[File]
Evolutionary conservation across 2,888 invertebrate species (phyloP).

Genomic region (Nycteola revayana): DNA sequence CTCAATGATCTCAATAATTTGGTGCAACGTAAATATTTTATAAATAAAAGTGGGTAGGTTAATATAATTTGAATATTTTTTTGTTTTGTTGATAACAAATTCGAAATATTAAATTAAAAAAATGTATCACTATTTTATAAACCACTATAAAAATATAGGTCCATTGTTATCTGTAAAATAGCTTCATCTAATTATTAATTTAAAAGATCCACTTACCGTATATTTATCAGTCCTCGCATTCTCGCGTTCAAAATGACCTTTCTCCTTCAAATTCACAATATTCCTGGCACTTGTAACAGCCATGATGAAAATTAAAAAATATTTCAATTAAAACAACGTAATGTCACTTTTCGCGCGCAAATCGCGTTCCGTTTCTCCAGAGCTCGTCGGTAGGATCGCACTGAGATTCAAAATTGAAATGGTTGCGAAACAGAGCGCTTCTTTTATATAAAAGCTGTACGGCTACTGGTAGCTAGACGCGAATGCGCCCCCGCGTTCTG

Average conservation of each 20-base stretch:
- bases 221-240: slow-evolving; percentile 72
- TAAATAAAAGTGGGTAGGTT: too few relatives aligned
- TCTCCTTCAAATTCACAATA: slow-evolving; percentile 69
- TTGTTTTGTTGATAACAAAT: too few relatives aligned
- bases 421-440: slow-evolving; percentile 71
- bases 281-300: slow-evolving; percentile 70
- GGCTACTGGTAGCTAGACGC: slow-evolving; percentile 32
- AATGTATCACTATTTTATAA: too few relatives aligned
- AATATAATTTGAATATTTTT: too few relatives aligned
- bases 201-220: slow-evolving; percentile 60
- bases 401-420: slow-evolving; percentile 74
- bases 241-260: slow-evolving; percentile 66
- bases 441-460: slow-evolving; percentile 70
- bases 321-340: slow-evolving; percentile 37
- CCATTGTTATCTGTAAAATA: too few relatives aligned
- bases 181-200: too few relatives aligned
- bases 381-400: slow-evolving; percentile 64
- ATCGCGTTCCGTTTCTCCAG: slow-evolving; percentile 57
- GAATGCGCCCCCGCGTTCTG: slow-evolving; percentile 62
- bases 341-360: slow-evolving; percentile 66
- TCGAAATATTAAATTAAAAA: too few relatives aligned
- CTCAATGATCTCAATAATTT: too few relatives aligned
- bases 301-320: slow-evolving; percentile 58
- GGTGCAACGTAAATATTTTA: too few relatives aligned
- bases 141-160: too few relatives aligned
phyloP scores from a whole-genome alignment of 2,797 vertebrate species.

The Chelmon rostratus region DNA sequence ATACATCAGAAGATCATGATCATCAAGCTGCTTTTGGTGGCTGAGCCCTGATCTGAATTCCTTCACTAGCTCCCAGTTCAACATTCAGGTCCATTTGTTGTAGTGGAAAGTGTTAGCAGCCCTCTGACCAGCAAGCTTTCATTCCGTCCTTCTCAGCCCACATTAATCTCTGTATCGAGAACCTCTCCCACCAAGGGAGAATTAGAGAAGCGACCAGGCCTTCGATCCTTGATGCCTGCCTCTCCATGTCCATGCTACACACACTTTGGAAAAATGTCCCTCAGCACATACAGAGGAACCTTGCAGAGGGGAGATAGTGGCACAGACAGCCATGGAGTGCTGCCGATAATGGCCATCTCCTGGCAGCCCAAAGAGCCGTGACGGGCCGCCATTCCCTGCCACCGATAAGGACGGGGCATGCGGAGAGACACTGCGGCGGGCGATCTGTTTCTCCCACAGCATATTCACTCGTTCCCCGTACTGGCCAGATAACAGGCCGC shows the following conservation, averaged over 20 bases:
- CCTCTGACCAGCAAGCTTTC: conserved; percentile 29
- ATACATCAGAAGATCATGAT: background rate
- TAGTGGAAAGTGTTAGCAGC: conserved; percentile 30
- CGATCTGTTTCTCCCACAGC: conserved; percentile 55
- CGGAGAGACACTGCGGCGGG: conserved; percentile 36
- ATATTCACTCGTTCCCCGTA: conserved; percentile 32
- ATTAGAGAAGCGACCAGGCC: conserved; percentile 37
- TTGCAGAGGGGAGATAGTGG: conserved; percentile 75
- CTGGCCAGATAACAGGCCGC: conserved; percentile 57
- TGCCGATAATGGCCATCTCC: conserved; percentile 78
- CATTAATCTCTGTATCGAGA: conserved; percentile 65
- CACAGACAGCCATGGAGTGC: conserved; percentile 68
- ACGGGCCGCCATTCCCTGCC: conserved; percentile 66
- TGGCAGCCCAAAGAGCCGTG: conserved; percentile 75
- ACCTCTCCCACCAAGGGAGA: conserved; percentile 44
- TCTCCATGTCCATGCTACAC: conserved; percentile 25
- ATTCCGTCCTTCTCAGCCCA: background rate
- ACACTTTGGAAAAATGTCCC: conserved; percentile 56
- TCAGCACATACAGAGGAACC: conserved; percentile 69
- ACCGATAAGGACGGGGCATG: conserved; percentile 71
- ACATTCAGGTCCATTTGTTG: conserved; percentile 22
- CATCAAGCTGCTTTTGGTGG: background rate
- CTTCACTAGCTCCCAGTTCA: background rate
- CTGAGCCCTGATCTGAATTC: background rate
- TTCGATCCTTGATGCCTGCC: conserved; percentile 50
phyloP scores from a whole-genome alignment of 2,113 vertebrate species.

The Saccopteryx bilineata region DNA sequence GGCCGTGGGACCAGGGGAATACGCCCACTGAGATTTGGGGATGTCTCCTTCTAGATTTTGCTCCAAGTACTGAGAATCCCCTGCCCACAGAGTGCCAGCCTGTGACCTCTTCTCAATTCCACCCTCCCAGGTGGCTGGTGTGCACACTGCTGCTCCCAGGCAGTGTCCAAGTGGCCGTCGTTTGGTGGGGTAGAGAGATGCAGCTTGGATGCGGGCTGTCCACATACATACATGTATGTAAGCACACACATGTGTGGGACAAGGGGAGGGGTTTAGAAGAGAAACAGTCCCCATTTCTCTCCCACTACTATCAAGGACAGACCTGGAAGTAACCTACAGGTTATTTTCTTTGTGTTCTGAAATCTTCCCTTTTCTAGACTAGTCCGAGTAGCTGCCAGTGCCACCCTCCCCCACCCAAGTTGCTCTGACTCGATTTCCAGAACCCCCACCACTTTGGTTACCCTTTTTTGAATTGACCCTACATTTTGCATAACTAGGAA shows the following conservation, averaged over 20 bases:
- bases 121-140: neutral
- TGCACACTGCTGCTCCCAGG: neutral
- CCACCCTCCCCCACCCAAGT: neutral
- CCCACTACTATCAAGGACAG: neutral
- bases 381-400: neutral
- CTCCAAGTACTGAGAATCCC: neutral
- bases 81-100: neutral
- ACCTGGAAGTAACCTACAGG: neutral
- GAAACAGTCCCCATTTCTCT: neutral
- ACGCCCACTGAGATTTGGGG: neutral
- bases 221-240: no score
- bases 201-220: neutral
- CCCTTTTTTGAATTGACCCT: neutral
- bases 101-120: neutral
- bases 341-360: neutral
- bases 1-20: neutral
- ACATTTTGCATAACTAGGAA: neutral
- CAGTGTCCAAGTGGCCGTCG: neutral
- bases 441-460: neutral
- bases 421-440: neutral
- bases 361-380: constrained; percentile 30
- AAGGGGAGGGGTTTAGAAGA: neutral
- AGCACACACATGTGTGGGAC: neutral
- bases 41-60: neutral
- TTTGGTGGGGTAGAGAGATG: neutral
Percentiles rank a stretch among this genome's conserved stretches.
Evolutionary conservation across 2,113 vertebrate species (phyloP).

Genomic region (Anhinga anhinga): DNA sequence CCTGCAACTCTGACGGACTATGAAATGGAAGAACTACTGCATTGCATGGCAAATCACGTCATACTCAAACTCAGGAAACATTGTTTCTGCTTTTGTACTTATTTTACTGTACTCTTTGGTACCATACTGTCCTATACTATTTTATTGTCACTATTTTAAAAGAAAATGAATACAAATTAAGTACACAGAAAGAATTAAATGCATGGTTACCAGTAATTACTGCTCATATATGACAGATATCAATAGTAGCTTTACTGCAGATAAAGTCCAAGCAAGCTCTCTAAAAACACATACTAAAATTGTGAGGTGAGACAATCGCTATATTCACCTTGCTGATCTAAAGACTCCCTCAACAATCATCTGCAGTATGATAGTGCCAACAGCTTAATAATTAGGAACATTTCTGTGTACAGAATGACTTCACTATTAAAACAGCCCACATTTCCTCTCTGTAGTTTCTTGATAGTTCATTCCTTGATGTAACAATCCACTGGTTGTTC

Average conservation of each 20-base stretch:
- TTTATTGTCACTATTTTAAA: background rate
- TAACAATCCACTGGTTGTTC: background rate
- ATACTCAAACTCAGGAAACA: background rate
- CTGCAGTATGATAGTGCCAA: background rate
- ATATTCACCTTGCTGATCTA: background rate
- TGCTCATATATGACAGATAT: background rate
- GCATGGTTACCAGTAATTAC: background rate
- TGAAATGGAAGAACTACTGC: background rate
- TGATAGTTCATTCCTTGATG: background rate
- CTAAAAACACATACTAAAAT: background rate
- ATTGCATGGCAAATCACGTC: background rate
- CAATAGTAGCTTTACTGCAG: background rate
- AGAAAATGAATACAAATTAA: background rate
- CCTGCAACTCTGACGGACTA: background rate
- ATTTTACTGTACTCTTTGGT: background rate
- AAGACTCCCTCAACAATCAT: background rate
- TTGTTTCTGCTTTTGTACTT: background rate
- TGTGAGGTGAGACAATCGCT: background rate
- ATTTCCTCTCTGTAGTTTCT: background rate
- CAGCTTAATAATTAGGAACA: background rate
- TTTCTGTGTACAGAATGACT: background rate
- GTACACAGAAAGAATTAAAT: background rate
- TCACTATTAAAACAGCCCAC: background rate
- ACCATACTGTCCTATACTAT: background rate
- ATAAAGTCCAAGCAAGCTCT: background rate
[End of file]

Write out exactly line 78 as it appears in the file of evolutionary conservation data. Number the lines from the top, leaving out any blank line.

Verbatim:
- bases 361-380: constrained; percentile 30